By this time it was 2pm; we decided to head back to Erieau to check the townsite proper for landbirds and to properly scan the bay, with the lighting proving excellent. In town we scored some random landbirds, incluing a pair of Yellow-rumped Warblers, a Red-breasted Nuthatch, and a Field Sparrow. Scanning the bay was productive too, with distant views of several new ducks for the day (Redhead, A. Wigeon, etc.).

By this time, daylight was fast closing (~4pm), we decided to drive all the roads in our area. We found another Snowy Owl by McGeachy Pond, and our 2nd American Kestrel of the day.

We ended up finishing with 70 species; my personal high on a CBC -- the total species count ended up being 114 species! A great day!

Monday, November 26, 2018

Bluff action - November 22nd

With the deep breeze rolling through southern Ontario on the night of the 21st/22nd (temps ranged as low as minus 18!) and the prospect of east winds, I thought I'd give the Bluff one last go and decided to take the day off.

As soon as I showed up (around 10am), I had an adult Northern Shrike flying south along the bluff edge.  It ended up sticking around for the better part of an hour, allowing me to get some nice looks at it.

Shortly after the shrike I had a first-year Bald Eagle and an adult Red-shouldered Hawk migrating inland. With these two (moving south), I thought there was going to be a push of raptors moving; however, unfortunately this didn't really materialize.  I say 'didn't really' because I did end up having two pretty good raptors after lunch, with a late Turkey Vulture and a classic first-year Golden Eagle, which was pretty nice!

As everyone has witnessed this fall there's been a pretty good finch irruption which has been occurring more or less since late August.  I ended up with some decent numbers considering the late date, with close to 160 Common Redpolls, a single Evening Grosbeak (one of my favourites), a single Pine Siskin, and a few A. Goldfinches.

The highlight (for me), however, was a flock of 19 Bohemian Waxwings that flew south, just before 11am.  I had another flock of waxwings (too far to ID to species) later that I think was a mixed species flock.

All in all I was pretty happy with my decision to play hookey.

Monday, September 3, 2018

Tobermory time

The blog took a little break over the month of August, but things are starting to ramp back up again...

The first half of August saw Lillian and I spend at her family's cottage just outside of Tobermory. We had a great two weeks, and were able to have a good mix of relax time and checking out local hiking spots.

I was able to add in some herping and botanizing through the area, as this is a great area for both.

Got to be one of my favourites, Cardinal Flower (Lobelia cardinalis)
I's a crappy photo, but one of the few we saw, an Alaska Rein Orchid (Piperia unalascensis)
Highly recommended...we took an evening sunset cruise out of Tobermory on a pleasant evening and even had an adult Peregrine Falcon come and roost, close to Halfway Log Dump -- they must be breeding nearby?!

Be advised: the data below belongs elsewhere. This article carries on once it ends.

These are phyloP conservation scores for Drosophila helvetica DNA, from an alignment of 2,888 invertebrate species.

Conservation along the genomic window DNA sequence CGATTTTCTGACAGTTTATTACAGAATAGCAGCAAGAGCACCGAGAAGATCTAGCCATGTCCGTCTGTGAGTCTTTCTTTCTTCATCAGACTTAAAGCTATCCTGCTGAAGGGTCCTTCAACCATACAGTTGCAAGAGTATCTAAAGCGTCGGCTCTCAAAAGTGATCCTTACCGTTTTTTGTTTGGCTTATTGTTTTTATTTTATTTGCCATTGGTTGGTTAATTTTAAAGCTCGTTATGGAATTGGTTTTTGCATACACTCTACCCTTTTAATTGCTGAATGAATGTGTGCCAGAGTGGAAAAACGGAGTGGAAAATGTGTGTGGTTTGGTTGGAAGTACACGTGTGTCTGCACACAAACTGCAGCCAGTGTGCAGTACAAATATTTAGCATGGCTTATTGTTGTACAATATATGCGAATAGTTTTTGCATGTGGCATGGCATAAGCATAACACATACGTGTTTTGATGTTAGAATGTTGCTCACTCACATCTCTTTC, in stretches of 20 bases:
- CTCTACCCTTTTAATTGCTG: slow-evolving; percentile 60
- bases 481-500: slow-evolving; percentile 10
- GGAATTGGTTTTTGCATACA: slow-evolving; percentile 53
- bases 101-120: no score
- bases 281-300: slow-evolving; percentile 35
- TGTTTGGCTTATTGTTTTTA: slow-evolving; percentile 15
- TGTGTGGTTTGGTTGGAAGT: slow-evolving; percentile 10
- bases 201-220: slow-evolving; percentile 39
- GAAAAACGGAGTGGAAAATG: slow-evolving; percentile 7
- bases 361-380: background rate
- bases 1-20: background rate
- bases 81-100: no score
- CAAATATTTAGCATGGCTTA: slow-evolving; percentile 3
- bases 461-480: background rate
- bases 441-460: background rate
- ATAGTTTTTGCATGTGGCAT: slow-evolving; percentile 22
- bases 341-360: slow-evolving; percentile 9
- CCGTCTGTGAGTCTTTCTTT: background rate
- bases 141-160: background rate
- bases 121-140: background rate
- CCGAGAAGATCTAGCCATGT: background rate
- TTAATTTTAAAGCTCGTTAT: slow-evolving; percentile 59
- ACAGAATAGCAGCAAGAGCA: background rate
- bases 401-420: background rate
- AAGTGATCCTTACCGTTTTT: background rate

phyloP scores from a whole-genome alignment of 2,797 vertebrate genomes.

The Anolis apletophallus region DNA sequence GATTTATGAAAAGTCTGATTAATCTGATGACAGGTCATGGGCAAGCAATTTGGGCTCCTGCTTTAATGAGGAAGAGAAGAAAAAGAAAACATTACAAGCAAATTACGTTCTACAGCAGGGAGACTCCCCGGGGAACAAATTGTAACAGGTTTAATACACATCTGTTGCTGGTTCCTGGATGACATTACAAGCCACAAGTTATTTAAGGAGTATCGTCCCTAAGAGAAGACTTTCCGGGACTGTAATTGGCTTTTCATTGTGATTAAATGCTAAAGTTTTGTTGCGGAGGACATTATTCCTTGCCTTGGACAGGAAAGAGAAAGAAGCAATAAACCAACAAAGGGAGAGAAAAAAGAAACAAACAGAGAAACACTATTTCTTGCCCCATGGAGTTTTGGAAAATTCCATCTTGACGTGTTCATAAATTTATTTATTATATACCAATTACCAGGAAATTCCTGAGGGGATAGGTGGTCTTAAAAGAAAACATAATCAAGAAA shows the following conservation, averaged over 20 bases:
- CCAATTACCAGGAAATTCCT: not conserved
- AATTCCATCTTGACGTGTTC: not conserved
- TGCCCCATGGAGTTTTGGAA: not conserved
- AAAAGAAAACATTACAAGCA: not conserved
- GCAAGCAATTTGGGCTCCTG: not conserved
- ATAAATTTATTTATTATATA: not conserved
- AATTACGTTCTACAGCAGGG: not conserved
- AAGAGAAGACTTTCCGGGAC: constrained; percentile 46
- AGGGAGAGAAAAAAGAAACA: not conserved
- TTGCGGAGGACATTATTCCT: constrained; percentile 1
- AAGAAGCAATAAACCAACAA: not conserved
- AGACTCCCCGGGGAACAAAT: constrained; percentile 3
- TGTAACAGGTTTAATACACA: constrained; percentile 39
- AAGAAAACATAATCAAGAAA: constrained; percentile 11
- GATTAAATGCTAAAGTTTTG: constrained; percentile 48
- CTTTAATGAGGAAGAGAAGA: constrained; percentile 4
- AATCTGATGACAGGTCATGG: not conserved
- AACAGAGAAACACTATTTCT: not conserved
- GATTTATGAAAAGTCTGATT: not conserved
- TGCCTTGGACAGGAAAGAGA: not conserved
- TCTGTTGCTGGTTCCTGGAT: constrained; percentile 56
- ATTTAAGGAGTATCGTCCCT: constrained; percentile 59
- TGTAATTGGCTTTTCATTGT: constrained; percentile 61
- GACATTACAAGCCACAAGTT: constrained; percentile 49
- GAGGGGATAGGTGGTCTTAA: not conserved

What trip to Tobermory would be complete without seeing Flowerpot Island -- be aware of the crowds!

I think this was my favourtie plant from the trip: North Wind Bog Orchid (Platanthera aquilonis)

Full view of it, on Flowerpot Island.

We made it to Singing Sands (two bays south of us) and had some nice Fen Grass of Parnassus (Parnassia glauca)
Halfway through our time at the cottage I left for the day...and got my Ontario lifer (long overdue!) Little Blue Heron!

I was able to do some birding too, and had a large flock of Common Nighthawks at the Tobermory Sewage Lagoons and even managed a few pics of it with my phone through my bins!

Likely the coolest birds I saw up there was this adult Red-headed Woodpecker beside Hwy. 6, just south of Tobermory feeding its young!

It's already been two weeks since we were up (couldn't go this past weekend), but we'll be back fro Thanksgiving!

Friday, July 27, 2018

Kingbird thoughts

Way back in June, Brandon and I met up for some birding on the 1st near Wheatley. The weather had set-up nicely, with a strong cold front, with cool temps. and a decent north/northeast wind.

We were hoping for Kites or whatever else might be in the area, as the previous few days had been hit by a large southwesterly system with high temps and strong SW winds. I wasn't able to get to the lake until closer to 9am, so missed a few Dickcissel's that Brandon had before me.

Arriving around 9am, decent numbers of landbirds were still passing through, particularly when you factor in the date. Within the first hour, we had 3 Dickcissel's, a pair of Pine Siskins, and a late Northern Parula.

Shortly after 11am a yellow-bellied-type Kingbird flew by, which Brandon was able to photograph. I called Mike shortly after to get some figures from Pyle, while my initial immediate thought to Mike was a Cassin's, we quickly concluded that Western was obviously way more likely and that we'd wait to look at the photos on the computer to confirm.

[Getting back to town I honestly don't know why we didn't look more into it but we didn't. (the only thing I can think of is I had just moved days earlier and was still getting unpacked, while Brandon was just starting a new job and in the process of selling/buying a house). Anyways, long story short, we are now getting back to the bird and were hoping for your thoughts on it. I've sent it out to quite a number of west coast and American birders who are familiar with both Western and Cassin's and I have my thoughts/suspicions.]

Here are the pics that Brandon was able to get of it:

Brandon and I kept birding and had a bunch more interesting birds, including Red-throated Loon and Pied-billed Grebe, while the hawk flight finally started, we ended up with a remarkable 11 Broad-winged Hawks and most bizarre of all a light morph Rough-legged Hawk!!!

Getting a MIKI or even STKI has got to be much more likely than a June Roughie...

All in all a great day! Here's a link to my eBird checklist (note the checklist hasn't been updated since the day of):

Thursday, July 19, 2018

What's up with Henslow's???!!

Things are undeniably slow, from a birding perspective, here in southern Ontario, however, you're probably wondering what I'm talking about....but, really, what's up with Henslow's Sparrow in Ontario?!
April 29, 2017 -- PPNP